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In a lopsided defeat versus Oklahoma City, Utah Jazz finally get some closure
When they were escorted off the court that night, March 11, 2020, they were filled with questions.
“What is happening?”
“Do I have it?”
“How long will this last?”
“Is this the end of the season?”
The Utah Jazz had been moments away from tipping off a game against the Oklahoma City Thunder on the night of March 11 when All-Star center Rudy Gobert became the first NBA player to be diagnosed with COVID-19. It was a night that will stay with the players there forever.
“I hope we and no one else has to go through that again,” Jazz forward Joe Ingles said. “I wouldn’t wish it on my worst enemy to have to go through what we went through.”
One hundred and forty-three days later, Utah Jazz guard Donovan Mitchell and OKC’s Chris Paul embraced on the court, finally able to play the game that shut down the NBA. The contest, a 110-94 victory for the Thunder, provided the Jazz a chance to reflect, on basketball and beyond, and perhaps some closure, too.
“It’s pretty surreal that we ended up here kind of replaying the game,” Mitchell said afterward. The two All-Star guards “talked about how crazy life has been since we saw these guys.
“I think honestly it was kind of refreshing to go out there and play that game specifically because it was the one that really changed a lot throughout the world and I think for us to get out there, outside of just the game itself, but just for us as a whole and the NBA, I think it was a pretty special moment.”
March 11 now means something different to each member of the Utah Jazz. That night, the starting lineups had been announced, players were on the court, and backup forward Georges Niang was having a conversation on the bench when everything changed.
“I turned around and people are running around in suits,” he said.
The Jazz knew Gobert had been tested for COVID-19 and they were awaiting results. The man in the suit confirmed that Gobert’s test had come back positive. The game was delayed and then canceled. The players were ushered back to the locker room where they would stay for hours, undergoing testing themselves.
“To be honest with you, I was really shook,” Jazz guard Jordan Clarkson said. “I was scared. I haven’t been scared like that in a while. It was almost like a nightmare. … I’ll never forget it.”
There were concerns — for themselves, for Gobert, and then later for Mitchell, who also tested positive for the virus. The team stayed inside the Thunder arena for hours before finally relocating to a new hotel, as officials in both states orchestrated a plan to get them back to Utah.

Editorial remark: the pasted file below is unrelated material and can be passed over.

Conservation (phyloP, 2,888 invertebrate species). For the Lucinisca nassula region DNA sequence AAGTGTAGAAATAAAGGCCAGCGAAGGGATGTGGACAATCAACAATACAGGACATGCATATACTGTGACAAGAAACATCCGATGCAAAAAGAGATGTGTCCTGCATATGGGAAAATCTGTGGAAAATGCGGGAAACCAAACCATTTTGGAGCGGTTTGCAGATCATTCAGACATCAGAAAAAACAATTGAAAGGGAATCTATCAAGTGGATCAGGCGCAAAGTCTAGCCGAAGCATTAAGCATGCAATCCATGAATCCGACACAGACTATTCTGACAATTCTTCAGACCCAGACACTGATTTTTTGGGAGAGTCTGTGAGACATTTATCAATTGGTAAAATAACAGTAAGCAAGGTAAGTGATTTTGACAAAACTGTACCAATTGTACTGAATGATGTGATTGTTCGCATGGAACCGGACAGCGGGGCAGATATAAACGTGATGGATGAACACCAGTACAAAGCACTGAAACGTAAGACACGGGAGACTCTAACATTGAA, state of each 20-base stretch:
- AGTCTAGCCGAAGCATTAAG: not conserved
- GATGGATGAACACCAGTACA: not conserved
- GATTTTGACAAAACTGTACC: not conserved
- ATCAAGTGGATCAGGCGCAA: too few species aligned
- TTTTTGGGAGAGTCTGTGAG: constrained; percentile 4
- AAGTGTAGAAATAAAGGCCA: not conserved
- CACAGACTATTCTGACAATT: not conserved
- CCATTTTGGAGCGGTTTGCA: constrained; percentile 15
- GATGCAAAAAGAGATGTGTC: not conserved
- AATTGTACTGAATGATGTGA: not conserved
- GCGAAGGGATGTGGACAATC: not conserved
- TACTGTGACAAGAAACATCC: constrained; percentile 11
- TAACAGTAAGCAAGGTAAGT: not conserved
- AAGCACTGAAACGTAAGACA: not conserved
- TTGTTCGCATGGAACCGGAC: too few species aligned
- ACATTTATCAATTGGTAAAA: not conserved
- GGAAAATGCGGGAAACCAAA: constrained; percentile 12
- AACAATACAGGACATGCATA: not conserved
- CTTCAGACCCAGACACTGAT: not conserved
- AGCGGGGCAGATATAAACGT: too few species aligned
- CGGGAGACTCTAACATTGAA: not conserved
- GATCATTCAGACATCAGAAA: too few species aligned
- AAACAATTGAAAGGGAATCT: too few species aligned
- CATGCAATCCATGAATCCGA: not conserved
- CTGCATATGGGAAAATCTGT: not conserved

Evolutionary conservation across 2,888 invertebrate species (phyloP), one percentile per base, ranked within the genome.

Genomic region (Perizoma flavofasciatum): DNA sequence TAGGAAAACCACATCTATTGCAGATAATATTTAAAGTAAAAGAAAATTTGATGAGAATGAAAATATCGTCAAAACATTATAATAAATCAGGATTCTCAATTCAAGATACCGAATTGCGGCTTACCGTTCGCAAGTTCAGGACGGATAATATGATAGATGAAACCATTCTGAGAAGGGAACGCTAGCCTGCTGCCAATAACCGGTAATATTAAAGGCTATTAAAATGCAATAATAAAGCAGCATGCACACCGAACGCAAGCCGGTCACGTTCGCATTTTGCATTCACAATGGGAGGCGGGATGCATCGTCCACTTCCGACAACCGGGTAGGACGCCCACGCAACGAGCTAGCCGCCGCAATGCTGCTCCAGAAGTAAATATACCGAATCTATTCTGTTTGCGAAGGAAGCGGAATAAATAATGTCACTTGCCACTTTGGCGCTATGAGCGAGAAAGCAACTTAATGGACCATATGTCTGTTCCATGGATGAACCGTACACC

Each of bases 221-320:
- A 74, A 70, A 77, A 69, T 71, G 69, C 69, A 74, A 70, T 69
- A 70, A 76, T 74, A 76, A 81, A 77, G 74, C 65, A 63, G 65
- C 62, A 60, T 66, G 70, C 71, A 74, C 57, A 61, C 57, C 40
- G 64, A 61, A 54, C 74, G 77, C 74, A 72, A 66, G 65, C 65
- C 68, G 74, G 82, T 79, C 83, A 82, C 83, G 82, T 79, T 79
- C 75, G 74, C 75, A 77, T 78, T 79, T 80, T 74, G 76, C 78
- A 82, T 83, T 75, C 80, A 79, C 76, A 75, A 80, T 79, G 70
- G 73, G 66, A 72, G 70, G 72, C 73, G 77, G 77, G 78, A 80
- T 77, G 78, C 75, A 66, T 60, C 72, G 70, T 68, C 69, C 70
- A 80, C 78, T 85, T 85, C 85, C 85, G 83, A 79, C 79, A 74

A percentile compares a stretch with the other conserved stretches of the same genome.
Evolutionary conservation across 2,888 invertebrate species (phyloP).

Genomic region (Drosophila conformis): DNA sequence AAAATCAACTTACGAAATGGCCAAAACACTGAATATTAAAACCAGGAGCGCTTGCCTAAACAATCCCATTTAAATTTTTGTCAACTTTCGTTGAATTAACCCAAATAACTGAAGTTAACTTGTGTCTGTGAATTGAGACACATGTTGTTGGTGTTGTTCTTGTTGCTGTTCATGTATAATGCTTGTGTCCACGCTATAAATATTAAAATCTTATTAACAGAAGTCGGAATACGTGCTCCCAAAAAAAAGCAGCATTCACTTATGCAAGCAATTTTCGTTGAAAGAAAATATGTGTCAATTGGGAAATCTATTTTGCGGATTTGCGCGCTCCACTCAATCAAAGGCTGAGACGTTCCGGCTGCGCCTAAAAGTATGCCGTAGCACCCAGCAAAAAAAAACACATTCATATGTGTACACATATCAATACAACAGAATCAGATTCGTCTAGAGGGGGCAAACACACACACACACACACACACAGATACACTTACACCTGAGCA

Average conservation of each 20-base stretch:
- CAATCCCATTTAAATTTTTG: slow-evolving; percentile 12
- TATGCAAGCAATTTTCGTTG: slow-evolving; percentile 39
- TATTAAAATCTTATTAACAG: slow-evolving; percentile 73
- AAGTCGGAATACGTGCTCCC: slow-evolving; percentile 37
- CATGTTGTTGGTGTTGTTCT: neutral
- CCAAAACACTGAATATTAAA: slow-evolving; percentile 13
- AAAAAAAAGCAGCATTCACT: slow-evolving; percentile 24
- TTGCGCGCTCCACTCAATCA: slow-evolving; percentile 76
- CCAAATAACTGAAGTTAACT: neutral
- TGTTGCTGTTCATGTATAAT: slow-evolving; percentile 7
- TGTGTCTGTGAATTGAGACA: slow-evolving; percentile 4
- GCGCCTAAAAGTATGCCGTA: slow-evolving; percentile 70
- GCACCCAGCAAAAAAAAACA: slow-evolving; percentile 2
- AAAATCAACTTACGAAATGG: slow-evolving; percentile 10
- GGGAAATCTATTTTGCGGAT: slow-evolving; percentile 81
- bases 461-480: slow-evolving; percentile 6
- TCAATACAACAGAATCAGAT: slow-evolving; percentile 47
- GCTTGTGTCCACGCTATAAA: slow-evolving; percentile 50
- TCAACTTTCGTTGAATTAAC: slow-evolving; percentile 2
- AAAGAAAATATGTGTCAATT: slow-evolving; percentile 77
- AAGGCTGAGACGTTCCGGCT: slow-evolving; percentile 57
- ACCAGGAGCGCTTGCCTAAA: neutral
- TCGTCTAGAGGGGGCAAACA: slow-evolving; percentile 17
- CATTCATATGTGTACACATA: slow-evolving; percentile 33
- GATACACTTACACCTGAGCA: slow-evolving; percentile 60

The positive tests led to the suspension of the NBA season, in some ways alerting America to the seriousness of the pandemic that still grips the nation.
“We were at the center of it,” Mitchell said.
“Once the NBA shut down, I felt like the United States closed down everything,” Clarkson added.
“It probably saved a lot of lives,” Ingles said.
The death toll, though, continues to rise. As of Saturday, more than 150,000 Americans had lost their lives to the virus. So Utah Jazz head coach Quin Snyder had a different perspective for Saturday’s game against OKC than he would have had in March.
“The subsequent four months, it gives you an appreciation for how unimportant that game was relative to all the people that have been fighting the virus, the healthcare workers on the front lines, the people that have given their lives to protect others,” Snyder said on Saturday night. “That game starts to fade away in terms of its importance on a larger scale.”
Saturday’s matchup certainly felt different for Gobert, too.
“There were lots of things I’ve missed” over the last few months, he said recently. “I love the game. To be able to be back with my teammates, it’s really something that makes me happy. … You have to learn to enjoy every moment.”
Saturday night’s matchup inside the NBA bubble in Orlando was lopsided. The Thunder jumped out to an early lead and never relinquished it. But the Utah Jazz know it’s only a small part of their story.
“We’re in the middle of a ’30 for 30’ to this day,” Mitchell said. “You’re going to look back on it and this is one of the craziest things that’s happened in sports. Not just in sports. This is one of the craziest things that’s happened in the world in our time.”